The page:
Surveys: Too Much of a Good Thing
By Samuel Greengard
There’s no denying that today’s information technology significantly lowers barriers to entry. Capabilities that were once the domain of mega-enterprises—or were way too expensive to use on a widespread basis—are now within the reach of everyone.
But therein lies a problem. Once everyone has access to a technology, its impact is diluted.
Today’s topic: surveys. Buy a product or dial into a support center and only one thing is certain: You will be invited to take a brief survey. Every receipt, phone call and confirmation email now offers an “opportunity” to voice an opinion.
Although the idea of polling customers is a good one—and today’s technology has made it fairly easy to glean feedback—things are rapidly reaching the saturation point. A typical consumer could participate in hundreds of merchant surveys and reviews each year. Heck, maybe even thousands.
Too often, there’s a fundamental level of corporate arrogance intrinsic in surveys: "We charge you for a product or service, but we ask you to provide valuable feedback for free." Yes, some retailers dump respondents into a lottery for a single gift card, and some restaurants offer a coupon or code for a discount or free appetizer. But let’s face it, the ROI for customers is usually zilch or near zilch.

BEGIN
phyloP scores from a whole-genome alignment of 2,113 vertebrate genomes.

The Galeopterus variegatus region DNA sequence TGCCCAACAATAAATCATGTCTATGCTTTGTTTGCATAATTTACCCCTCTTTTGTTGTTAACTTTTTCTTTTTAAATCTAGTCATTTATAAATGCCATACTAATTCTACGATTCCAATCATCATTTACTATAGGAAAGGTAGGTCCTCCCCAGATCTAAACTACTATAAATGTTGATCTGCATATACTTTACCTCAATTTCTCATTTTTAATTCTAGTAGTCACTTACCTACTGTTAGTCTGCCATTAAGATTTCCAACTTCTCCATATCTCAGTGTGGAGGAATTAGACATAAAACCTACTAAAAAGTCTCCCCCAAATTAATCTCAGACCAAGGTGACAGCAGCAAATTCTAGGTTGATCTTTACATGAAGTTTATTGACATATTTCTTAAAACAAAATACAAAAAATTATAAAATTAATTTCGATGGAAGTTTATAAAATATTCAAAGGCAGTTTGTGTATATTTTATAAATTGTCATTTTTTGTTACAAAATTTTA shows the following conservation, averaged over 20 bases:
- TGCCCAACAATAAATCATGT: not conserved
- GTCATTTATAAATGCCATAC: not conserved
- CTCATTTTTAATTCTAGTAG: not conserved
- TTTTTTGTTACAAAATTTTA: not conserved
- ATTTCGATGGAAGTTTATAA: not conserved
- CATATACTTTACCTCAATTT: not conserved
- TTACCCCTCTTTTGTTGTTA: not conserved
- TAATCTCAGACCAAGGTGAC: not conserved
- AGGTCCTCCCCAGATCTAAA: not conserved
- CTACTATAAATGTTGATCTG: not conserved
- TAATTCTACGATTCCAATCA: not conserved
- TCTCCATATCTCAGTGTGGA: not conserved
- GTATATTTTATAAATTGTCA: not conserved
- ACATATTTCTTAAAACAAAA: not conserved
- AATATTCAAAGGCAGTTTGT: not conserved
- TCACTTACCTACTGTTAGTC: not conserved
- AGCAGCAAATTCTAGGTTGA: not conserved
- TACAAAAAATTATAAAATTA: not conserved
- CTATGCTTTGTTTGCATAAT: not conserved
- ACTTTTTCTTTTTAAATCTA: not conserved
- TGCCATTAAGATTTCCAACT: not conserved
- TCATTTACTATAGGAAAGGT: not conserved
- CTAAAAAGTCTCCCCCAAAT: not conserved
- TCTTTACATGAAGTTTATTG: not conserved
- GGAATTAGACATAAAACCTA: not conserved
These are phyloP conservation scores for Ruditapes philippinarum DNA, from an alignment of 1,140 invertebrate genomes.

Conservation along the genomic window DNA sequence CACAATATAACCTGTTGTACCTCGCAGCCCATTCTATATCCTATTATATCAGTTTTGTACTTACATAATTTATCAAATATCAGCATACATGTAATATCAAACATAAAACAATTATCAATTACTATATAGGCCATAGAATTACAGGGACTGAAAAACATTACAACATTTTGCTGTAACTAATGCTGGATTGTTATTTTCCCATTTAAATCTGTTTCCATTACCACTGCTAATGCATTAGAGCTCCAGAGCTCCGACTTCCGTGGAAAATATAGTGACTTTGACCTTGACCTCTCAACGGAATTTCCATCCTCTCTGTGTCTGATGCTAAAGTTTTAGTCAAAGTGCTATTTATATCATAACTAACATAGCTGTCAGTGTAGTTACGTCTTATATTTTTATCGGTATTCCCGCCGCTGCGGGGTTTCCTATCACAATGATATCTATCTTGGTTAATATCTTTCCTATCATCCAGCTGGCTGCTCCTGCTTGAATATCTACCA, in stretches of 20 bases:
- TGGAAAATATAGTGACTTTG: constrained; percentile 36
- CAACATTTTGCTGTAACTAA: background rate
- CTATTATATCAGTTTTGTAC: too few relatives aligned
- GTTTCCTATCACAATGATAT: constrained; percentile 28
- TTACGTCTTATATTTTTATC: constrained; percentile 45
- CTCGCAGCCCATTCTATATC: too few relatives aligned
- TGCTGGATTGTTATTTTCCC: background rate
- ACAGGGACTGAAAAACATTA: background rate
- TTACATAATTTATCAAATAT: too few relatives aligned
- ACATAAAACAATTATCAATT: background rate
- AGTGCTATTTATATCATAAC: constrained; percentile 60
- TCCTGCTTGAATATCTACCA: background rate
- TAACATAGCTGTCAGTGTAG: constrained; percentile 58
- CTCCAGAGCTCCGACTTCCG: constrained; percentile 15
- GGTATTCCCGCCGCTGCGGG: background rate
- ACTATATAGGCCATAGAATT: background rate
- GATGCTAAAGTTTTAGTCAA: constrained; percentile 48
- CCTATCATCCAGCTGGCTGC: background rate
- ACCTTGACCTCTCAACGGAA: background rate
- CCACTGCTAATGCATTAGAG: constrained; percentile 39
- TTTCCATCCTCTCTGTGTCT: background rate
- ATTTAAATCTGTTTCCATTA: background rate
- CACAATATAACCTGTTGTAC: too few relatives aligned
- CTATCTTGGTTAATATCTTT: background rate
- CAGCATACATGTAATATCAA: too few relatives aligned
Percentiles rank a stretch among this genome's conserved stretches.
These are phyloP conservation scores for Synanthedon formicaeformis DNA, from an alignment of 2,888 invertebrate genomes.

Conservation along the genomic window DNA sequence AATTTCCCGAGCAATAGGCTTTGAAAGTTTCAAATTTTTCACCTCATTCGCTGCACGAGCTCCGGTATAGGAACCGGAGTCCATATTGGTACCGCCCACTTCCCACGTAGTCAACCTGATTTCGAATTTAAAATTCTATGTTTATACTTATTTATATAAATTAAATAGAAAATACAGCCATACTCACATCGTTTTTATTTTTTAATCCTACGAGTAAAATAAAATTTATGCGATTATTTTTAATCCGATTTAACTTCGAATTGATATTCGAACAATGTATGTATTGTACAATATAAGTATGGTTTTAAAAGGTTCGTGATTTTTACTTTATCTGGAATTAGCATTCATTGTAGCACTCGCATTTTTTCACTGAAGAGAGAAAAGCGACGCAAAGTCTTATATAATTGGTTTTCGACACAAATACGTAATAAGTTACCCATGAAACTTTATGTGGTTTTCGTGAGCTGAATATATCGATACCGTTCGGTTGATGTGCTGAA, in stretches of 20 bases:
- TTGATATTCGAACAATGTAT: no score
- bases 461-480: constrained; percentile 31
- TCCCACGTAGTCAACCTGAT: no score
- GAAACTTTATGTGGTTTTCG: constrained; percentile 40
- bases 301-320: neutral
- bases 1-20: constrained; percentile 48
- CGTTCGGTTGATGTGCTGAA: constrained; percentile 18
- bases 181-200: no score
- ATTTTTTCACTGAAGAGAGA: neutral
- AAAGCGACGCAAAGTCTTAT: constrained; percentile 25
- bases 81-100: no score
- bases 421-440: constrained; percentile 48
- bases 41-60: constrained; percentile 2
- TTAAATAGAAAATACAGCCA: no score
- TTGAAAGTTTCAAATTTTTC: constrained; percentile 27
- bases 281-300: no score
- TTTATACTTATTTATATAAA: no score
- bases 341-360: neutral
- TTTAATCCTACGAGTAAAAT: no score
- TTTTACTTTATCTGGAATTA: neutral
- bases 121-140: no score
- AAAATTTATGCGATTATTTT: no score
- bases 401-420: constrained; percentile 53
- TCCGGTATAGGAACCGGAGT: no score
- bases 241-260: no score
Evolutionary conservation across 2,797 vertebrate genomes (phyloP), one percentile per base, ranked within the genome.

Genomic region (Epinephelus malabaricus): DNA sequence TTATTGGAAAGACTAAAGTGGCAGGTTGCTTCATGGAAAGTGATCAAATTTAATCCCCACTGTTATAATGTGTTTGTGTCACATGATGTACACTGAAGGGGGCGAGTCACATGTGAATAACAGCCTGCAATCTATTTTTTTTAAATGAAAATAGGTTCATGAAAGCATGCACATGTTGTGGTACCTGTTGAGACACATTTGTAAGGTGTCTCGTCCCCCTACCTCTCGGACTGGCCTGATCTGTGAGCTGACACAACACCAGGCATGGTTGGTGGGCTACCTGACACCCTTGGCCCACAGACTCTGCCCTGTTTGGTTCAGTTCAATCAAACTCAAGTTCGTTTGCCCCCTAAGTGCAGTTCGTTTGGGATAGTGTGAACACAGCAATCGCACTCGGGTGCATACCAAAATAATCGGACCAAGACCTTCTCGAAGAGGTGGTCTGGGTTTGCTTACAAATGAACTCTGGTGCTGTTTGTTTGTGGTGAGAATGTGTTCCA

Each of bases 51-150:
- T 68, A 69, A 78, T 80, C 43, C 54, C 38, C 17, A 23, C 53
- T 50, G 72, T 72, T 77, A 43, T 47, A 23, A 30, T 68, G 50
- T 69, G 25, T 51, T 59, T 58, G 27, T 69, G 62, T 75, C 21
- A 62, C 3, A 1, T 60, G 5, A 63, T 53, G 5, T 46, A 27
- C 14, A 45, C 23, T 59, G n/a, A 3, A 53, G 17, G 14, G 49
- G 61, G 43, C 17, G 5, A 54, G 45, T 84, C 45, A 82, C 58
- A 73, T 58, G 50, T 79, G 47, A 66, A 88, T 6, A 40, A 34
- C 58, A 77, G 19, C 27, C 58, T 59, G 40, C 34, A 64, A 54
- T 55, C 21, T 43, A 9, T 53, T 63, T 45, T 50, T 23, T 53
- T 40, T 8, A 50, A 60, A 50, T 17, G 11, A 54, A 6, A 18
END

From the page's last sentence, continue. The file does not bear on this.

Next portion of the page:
Frankly, I’m surprised that consumers respond to surveys, unless they have a close relationship with a business, a reasonable reward, or a strong motivation to reply based on a great or awful experience. Some industry stats show that response rates hover below 10 percent for basic satisfaction surveys.
Here are a few ideas that don’t require a survey: First, don’t survey too often. Second, consider giving customers an incentive and, if possible, link a reward to a loyalty program. Not only will this boost participation rates (which typically leads to more accurate results), it will engender greater loyalty.
Third, devise surveys that measure what’s really important and then put the information to use. It’s remarkable that so many businesses survey customers endlessly, yet consistently deliver subpar products and services.
The takeaway? If you want to make the grade, think beyond the technology.